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 Tax Freedom
Stimulus: Sacrifice a little now or a lot later
Business Standard, India Monday, February 14, 2011

The government should pull back the fiscal stimulus to preserve growth and stability. The tightening will be a big first step and it will buy the government time to reform the agricultural sector and address regulatory uncertainties and corruption. But the market won’t be patient for too long. In a world awash with liquidity, there are many other places to fish, writes Jahangir Aziz in Business Standard.

Hopefully, in the Budget on February 28, the government will see the driver of current inflation for what it really is: an unsurprising consequence of loose monetary and fiscal policies stretching the economy beyond its capacity. If it does that and gives up the misplaced faith in miracle harvests and base effects, it will also do the right thing: pull back the massive fiscal stimulus that has been in play since the global economic crisis.

Why is this important? Think back to January 25. The market had fully priced in a 25 basis point rate hike by the Reserve Bank of India (RBI) and some were bracing for a higher increase. The RBI delivered a 25 basis point hike. But instead of a relief rally, the equity market has bled relentlessly since then.

To restore confidence, the government and the central bank need to assure investors that they plan to get ahead of the curve rather than stay behind. By letting food inflation fester, the government has allowed inflationary expectations to harden, which are now threatening to ignite a generalised inflation. In December, the monthly momentum of core inflation – which excludes food and fuel – was running at over 11 per cent and that of the narrower non-food manufacturing inflation at 8 per cent, having risen from 1 per cent six months ago!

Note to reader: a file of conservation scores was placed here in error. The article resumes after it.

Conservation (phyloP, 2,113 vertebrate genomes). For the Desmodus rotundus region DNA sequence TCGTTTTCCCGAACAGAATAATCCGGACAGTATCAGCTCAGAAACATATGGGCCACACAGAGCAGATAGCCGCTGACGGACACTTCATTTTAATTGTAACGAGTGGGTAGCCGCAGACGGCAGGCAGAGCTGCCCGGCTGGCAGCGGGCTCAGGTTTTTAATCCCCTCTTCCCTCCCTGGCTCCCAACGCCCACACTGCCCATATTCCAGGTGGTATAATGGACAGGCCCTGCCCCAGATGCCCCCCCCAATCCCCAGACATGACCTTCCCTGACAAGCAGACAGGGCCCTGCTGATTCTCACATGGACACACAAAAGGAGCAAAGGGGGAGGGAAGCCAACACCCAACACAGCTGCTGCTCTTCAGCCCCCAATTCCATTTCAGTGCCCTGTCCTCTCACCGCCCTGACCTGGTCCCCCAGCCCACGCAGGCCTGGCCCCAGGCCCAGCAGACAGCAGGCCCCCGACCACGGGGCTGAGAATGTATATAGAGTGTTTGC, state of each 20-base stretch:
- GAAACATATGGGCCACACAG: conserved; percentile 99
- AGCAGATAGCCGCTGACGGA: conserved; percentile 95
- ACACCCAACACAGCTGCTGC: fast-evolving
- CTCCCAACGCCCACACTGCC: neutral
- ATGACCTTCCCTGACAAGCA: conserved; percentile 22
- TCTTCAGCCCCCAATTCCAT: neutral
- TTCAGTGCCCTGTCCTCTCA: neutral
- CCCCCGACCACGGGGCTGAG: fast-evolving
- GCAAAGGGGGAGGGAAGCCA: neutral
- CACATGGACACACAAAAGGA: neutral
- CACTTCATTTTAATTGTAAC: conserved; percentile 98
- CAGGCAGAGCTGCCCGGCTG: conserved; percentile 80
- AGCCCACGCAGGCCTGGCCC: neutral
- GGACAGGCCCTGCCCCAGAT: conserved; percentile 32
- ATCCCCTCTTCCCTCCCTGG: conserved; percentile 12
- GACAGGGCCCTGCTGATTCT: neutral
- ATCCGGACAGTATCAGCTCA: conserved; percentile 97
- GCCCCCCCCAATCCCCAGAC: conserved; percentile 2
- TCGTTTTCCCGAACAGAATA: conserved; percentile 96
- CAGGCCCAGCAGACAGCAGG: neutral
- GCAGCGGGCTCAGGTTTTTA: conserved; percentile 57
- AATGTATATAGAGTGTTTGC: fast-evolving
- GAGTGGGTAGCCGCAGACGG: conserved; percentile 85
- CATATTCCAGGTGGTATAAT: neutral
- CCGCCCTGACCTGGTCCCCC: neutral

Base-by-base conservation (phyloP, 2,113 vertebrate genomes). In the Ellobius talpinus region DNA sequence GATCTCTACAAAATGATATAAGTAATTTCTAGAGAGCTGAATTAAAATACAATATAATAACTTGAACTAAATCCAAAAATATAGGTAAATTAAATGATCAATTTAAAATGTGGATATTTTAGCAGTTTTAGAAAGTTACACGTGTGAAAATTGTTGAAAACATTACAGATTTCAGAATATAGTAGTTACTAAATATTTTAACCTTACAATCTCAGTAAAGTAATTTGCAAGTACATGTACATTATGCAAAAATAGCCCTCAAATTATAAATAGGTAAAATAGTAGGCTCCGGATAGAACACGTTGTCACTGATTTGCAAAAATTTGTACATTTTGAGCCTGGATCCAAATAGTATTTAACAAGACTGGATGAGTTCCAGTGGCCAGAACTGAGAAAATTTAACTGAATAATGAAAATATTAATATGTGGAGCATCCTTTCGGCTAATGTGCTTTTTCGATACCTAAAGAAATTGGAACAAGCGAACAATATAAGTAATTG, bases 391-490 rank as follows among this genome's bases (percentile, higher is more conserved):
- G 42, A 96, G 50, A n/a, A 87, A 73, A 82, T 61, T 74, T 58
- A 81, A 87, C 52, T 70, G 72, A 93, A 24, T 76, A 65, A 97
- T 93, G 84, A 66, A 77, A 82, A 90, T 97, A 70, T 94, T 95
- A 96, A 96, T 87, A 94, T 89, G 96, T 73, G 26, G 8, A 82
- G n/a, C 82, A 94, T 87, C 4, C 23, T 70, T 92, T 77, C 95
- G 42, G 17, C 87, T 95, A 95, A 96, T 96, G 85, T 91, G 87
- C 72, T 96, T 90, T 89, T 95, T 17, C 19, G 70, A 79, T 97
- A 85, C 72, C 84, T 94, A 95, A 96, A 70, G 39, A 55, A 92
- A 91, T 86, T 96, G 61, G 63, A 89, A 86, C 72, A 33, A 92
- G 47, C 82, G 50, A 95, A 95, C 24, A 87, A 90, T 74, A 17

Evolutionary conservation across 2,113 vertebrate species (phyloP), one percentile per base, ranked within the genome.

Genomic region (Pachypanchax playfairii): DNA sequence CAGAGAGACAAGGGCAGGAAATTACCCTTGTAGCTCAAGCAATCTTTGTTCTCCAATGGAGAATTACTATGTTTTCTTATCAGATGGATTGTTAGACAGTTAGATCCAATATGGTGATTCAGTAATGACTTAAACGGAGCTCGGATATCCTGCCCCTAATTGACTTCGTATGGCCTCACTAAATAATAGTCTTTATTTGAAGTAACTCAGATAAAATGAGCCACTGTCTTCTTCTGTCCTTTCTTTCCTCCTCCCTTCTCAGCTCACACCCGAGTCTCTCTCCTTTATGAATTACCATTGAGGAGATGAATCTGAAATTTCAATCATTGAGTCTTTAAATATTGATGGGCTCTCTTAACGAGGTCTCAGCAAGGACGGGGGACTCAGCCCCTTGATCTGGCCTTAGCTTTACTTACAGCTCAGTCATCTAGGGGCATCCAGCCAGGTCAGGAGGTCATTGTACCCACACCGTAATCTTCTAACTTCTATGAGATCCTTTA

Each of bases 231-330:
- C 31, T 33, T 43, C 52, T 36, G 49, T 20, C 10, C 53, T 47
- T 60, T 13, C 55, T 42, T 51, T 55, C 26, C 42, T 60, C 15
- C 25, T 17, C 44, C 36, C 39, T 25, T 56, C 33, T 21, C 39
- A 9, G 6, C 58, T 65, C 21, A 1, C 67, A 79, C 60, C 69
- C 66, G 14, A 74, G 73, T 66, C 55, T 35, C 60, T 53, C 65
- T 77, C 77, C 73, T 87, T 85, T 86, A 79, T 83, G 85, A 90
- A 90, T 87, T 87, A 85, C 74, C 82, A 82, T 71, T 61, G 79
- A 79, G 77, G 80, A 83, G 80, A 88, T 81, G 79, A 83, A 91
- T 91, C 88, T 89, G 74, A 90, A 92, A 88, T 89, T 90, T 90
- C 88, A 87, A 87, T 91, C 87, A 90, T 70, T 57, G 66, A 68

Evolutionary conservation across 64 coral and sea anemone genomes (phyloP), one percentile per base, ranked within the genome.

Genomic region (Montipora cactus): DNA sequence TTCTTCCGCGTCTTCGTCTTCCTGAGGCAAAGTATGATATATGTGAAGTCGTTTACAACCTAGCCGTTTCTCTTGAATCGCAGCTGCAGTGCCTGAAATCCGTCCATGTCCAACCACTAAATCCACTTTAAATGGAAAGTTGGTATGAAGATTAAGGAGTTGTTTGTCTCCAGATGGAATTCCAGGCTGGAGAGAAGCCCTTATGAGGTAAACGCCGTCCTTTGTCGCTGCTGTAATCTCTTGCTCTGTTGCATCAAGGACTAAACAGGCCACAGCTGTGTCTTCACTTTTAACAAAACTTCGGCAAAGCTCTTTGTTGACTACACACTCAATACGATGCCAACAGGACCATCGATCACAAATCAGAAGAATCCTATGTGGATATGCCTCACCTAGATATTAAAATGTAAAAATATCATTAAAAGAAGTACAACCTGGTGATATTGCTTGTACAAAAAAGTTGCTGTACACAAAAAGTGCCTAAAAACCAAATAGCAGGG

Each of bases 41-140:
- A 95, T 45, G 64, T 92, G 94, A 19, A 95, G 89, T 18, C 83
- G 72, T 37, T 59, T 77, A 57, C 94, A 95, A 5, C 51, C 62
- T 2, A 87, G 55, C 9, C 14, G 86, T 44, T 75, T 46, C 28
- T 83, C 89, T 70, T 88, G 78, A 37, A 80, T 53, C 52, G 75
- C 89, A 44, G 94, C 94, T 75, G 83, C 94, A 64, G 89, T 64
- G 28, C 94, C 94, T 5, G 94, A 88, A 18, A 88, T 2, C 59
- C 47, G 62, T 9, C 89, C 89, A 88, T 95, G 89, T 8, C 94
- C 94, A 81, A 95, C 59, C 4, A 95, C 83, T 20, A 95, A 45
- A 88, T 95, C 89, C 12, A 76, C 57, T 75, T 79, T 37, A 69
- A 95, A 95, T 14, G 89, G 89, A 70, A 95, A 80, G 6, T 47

Although there are several things the government can do to rebuild investor confidence, my guess is that these will be parsed over the course of the year as and when politically feasible.

The Budget will be an accounting exercise with minimal policy changes. On the surface, the Budget 2011 numbers will look good aided by the spectrum sales revenue and higher taxes collected. The deficit should be 5.2 to 5.3 per cent of GDP, much better than the budgeted 5.5 per cent. If the government runs oil subsidy arrears as it did last year, the cash balance could also be sizeable. Also, chances are that a significant portion of the two supplementary Budgets will not be spent. The government will parade that it brought the deficit down from 6.8 per cent of GDP in the financial year 2010 by 1.5 percentage points while still keeping growth at 8.5 per cent.


And this is where the problem lies. It was one thing to provide stimulus in the financial year 2010 when the economy was staring at the possibility of 6 to 7 per cent growth, but to continue doing so when growth was touching 9 per cent in FY11 questions macroeconomic judgment.


The government will try several options. Some tax bases (direct and indirect) are likely to be expanded such as those for education, health and new properties. Income tax exemption may be raised in line with the next year’s Direct Taxes Code, but this won’t be a major revenue drag. Disinvestment targets will be set higher since the unfinished initial public offerings of this year will be added. And a partial rollback of the excise tax cuts during the crisis may be on the agenda.

On spending, the Budget will use the space provided by the unspent supplementary budget to show only a modest increase. Oil subsidies will again be severely underestimated and the new big subsidy item, the Right to Food Security, will not be budgeted since it has not been passed by Parliament. It will likely be added through a supplementary budget later in the year. The gross borrowing will amount around the same level as this year, but with lower redemptions the net borrowing will be higher. This won’t upset the market much since the cash surplus will be seen as a buffer.


Will these be enough to restore investor confidence? Not really, but the tightening will be a big first step and it will buy the government time to reform the agricultural sector and address regulatory uncertainties and corruption. But the market won’t be patient for too long. In a world awash with liquidity, there are many other places to fish.

This article was published in the Business Standard on Monday, February 14, 2011. Please read the original article here.
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